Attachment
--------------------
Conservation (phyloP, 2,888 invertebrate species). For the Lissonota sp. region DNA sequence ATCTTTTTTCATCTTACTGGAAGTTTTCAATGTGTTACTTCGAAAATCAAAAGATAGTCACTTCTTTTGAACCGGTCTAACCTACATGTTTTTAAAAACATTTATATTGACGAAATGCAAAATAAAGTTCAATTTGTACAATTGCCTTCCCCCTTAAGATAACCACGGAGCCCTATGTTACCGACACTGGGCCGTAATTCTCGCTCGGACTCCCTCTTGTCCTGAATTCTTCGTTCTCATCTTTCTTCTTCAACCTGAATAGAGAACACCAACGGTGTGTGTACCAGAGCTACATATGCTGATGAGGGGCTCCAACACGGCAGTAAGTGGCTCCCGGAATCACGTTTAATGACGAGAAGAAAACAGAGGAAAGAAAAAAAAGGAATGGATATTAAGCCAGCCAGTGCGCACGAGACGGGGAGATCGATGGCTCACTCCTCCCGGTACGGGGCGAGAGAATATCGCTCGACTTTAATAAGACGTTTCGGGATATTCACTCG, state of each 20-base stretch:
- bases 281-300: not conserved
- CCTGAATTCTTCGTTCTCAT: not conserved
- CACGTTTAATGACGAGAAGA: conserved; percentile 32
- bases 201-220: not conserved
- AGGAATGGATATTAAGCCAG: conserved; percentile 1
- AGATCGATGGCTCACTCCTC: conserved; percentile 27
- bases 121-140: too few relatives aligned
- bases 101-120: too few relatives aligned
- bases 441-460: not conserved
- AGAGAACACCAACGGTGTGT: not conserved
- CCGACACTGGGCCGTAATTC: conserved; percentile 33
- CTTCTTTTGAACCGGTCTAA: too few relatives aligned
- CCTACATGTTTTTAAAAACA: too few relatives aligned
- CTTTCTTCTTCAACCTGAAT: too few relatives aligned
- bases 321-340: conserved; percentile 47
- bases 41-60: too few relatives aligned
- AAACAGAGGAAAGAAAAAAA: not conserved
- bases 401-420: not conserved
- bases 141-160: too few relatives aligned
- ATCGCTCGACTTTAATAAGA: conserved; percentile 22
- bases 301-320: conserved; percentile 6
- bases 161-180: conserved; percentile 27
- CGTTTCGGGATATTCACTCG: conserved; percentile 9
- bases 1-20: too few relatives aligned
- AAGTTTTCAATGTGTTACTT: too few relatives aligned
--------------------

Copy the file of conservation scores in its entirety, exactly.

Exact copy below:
Conservation (phyloP, 2,888 invertebrate species). For the Lissonota sp. region DNA sequence ATCTTTTTTCATCTTACTGGAAGTTTTCAATGTGTTACTTCGAAAATCAAAAGATAGTCACTTCTTTTGAACCGGTCTAACCTACATGTTTTTAAAAACATTTATATTGACGAAATGCAAAATAAAGTTCAATTTGTACAATTGCCTTCCCCCTTAAGATAACCACGGAGCCCTATGTTACCGACACTGGGCCGTAATTCTCGCTCGGACTCCCTCTTGTCCTGAATTCTTCGTTCTCATCTTTCTTCTTCAACCTGAATAGAGAACACCAACGGTGTGTGTACCAGAGCTACATATGCTGATGAGGGGCTCCAACACGGCAGTAAGTGGCTCCCGGAATCACGTTTAATGACGAGAAGAAAACAGAGGAAAGAAAAAAAAGGAATGGATATTAAGCCAGCCAGTGCGCACGAGACGGGGAGATCGATGGCTCACTCCTCCCGGTACGGGGCGAGAGAATATCGCTCGACTTTAATAAGACGTTTCGGGATATTCACTCG, state of each 20-base stretch:
- bases 281-300: not conserved
- CCTGAATTCTTCGTTCTCAT: not conserved
- CACGTTTAATGACGAGAAGA: conserved; percentile 32
- bases 201-220: not conserved
- AGGAATGGATATTAAGCCAG: conserved; percentile 1
- AGATCGATGGCTCACTCCTC: conserved; percentile 27
- bases 121-140: too few relatives aligned
- bases 101-120: too few relatives aligned
- bases 441-460: not conserved
- AGAGAACACCAACGGTGTGT: not conserved
- CCGACACTGGGCCGTAATTC: conserved; percentile 33
- CTTCTTTTGAACCGGTCTAA: too few relatives aligned
- CCTACATGTTTTTAAAAACA: too few relatives aligned
- CTTTCTTCTTCAACCTGAAT: too few relatives aligned
- bases 321-340: conserved; percentile 47
- bases 41-60: too few relatives aligned
- AAACAGAGGAAAGAAAAAAA: not conserved
- bases 401-420: not conserved
- bases 141-160: too few relatives aligned
- ATCGCTCGACTTTAATAAGA: conserved; percentile 22
- bases 301-320: conserved; percentile 6
- bases 161-180: conserved; percentile 27
- CGTTTCGGGATATTCACTCG: conserved; percentile 9
- bases 1-20: too few relatives aligned
- AAGTTTTCAATGTGTTACTT: too few relatives aligned